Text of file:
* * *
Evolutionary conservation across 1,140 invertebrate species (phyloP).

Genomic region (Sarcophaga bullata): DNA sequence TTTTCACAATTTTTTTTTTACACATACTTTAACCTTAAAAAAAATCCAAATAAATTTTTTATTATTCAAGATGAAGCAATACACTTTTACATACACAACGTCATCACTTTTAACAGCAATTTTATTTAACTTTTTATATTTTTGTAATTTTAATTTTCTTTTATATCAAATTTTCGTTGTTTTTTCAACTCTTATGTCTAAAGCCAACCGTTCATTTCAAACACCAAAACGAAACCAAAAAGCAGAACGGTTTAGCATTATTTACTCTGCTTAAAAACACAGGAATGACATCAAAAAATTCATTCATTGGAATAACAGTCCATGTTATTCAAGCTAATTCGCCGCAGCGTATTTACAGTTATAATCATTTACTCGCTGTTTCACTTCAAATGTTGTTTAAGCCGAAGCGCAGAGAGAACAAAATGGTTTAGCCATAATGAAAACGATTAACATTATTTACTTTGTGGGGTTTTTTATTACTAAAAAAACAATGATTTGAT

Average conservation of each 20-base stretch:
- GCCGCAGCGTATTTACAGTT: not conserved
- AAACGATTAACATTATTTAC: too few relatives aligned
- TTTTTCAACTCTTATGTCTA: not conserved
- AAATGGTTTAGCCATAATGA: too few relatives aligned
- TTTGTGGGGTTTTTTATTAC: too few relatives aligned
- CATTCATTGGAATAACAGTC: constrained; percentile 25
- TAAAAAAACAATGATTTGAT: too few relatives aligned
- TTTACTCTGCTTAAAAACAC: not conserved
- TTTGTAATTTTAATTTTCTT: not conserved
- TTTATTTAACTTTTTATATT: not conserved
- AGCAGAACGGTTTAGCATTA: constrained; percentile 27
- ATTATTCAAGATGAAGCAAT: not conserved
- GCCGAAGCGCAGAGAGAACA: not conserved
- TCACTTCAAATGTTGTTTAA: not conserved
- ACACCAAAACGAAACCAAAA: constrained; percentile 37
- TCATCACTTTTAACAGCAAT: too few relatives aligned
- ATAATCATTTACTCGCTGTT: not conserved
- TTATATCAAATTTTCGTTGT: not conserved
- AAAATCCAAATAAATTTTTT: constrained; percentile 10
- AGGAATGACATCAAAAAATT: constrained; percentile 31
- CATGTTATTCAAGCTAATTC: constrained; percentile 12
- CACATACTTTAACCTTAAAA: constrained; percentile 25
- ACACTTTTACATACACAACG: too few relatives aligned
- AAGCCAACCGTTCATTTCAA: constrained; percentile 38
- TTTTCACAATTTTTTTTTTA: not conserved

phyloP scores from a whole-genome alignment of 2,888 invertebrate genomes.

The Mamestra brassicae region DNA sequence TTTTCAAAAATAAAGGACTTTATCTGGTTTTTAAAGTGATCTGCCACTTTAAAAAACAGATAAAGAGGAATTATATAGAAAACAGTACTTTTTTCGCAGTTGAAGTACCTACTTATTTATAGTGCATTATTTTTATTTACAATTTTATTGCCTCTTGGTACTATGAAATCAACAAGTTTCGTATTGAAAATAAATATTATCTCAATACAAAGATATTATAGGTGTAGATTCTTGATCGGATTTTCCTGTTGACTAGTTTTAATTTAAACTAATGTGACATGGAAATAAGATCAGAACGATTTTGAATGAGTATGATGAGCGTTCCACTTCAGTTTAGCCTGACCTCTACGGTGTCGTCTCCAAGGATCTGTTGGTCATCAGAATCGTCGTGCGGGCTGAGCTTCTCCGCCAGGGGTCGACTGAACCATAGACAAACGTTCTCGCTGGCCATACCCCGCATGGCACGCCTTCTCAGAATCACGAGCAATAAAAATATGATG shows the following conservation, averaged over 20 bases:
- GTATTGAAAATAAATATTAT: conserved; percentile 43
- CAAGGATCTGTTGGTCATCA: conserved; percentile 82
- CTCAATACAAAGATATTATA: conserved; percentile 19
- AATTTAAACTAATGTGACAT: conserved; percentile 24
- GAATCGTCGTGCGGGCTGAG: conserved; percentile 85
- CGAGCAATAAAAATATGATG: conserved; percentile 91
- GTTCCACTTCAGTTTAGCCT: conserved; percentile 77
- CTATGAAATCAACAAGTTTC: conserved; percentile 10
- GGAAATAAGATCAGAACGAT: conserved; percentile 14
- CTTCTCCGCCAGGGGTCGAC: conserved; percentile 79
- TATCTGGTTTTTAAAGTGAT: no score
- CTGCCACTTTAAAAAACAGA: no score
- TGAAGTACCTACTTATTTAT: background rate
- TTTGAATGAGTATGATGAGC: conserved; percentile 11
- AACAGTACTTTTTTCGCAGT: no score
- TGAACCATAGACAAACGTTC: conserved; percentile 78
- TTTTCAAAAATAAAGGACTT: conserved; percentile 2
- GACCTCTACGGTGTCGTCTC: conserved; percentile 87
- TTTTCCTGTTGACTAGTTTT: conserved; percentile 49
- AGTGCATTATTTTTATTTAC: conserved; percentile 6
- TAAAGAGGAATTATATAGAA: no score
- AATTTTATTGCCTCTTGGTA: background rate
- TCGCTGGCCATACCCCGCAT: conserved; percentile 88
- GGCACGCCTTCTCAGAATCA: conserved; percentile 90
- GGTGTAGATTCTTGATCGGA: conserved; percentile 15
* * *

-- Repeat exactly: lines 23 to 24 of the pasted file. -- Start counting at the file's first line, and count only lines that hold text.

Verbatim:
- AGGAATGACATCAAAAAATT: constrained; percentile 31
- CATGTTATTCAAGCTAATTC: constrained; percentile 12